Court Shutters Spyware Outfit, Freezes Assets - InformationWeek

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Court Shutters Spyware Outfit, Freezes Assets

ERG Ventures LLC is accused of spreading spyware and adware on the Internet using the notorious Media Motor program.

A federal court has shut down a Nevada company " ERG Ventures LLC -- that the Federal Trade Commission accused of spreading spyware and adware on the Internet using the notorious Media Motor program.

Microsoft, meanwhile, has filed a lawsuit charging that a number of ERG Venture's affiliates used screensavers and other software to infect users' PCs.

According to the FTC's complaint, the Reno, Nev.-based company "surreptitiously distributed and installed exploitive software programs onto consumers' computers through a sophisticated and expansive network of affiliates." The malware installed by Media Motor, said the FTC, changed browser home pages, added toolbars that generated pop-up ads -- sometimes sexually-explicit pop-ups -- and attacked users' anti-virus and anti-spyware defenses.

Other charges ran the gamut from allegations of deceptive EULAs (End User License Agreement) to claims that the software would install even if users declined the initial offer.

A U.S. District Court in Reno signed a temporary restraining order against ERG Ventures and froze the company's assets. The FTC, meanwhile, has asked the court to make the order permanent and force the company to part with its profits. By the FTC's accounting, the spyware spreader made more than $1 million in profits in a 12-month span from April 2004 to April 2005. Criminal proceedings have also been instituted against ERG Ventures, and search warrants have been served.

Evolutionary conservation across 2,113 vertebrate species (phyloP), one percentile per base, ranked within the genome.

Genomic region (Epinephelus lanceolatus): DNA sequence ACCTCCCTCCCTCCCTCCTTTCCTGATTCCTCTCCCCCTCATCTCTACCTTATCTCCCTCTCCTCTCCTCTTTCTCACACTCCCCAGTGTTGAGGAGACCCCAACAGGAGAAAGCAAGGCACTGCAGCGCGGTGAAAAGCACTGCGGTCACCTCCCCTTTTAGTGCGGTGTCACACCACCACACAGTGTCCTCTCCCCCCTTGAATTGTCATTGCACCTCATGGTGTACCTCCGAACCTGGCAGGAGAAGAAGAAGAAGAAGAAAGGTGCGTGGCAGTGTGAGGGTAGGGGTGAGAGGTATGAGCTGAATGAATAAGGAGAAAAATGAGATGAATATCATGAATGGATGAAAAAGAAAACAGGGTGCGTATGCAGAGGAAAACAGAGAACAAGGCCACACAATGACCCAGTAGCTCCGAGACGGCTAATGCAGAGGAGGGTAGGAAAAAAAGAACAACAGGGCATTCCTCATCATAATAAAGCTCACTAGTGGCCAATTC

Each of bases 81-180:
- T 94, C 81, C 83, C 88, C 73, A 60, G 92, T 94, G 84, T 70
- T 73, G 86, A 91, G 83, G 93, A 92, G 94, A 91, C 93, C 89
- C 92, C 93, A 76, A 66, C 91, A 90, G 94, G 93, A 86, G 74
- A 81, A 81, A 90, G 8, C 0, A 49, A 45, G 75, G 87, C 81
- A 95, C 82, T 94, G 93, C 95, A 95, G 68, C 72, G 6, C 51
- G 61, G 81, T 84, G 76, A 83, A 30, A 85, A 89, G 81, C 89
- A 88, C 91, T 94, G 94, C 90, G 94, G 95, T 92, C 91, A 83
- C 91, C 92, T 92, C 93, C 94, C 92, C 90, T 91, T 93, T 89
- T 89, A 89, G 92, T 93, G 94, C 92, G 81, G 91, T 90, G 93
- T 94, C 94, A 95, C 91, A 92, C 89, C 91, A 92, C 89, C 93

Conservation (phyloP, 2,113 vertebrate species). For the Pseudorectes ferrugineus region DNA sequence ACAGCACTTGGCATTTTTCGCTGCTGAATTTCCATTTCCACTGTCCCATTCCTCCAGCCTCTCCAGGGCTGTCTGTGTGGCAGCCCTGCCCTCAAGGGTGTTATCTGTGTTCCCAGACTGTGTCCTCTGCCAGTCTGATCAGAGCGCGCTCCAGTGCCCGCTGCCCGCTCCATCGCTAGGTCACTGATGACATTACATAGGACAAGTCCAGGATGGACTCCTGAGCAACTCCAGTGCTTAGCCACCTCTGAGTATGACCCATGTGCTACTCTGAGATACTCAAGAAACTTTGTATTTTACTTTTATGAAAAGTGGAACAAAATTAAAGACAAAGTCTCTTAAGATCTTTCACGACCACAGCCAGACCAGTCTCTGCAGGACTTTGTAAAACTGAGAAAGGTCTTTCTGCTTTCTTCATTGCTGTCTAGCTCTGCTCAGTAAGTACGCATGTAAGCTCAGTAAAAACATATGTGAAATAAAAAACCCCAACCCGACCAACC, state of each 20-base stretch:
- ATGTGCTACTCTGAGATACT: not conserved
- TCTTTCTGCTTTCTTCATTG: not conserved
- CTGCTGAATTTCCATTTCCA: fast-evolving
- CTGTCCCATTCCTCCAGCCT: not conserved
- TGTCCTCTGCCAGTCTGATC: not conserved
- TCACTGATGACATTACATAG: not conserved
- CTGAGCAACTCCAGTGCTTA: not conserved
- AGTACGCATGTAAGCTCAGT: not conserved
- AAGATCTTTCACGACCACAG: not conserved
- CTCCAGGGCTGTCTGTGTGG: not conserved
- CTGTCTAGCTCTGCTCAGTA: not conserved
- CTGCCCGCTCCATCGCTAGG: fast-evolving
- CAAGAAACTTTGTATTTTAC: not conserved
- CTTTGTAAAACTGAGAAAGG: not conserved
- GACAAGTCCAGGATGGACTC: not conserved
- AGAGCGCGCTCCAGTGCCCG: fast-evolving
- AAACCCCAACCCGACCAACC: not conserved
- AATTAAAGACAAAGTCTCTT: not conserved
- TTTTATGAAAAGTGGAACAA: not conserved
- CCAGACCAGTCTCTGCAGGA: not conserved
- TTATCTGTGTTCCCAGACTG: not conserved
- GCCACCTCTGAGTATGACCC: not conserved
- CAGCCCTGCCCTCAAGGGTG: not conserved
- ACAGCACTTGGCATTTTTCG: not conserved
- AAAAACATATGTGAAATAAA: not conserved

Microsoft, which assisted the FTC in its investigation, has filed its own lawsuit against Timothy P. Taylor, a Tennessee man who is accused of distributing the Media Motor package of spyware and adware as part of seemingly-innocent screensavers. Others were named in the suit.

"These defendants were packaging a broad array of unwanted and intrusive programs with seemingly innocent programs," said Scott Stein, a Microsoft senior attorney, in a statement Tuesday. "They didn't tell users about the numerous hidden programs that would be installed with the screen savers, and provided only an illusory option to stop installation. We have a responsibility to help protect our customers and to do whatever we can to prevent this kind of practice."

The FTC complaint can be downloaded as a PDF file from here.

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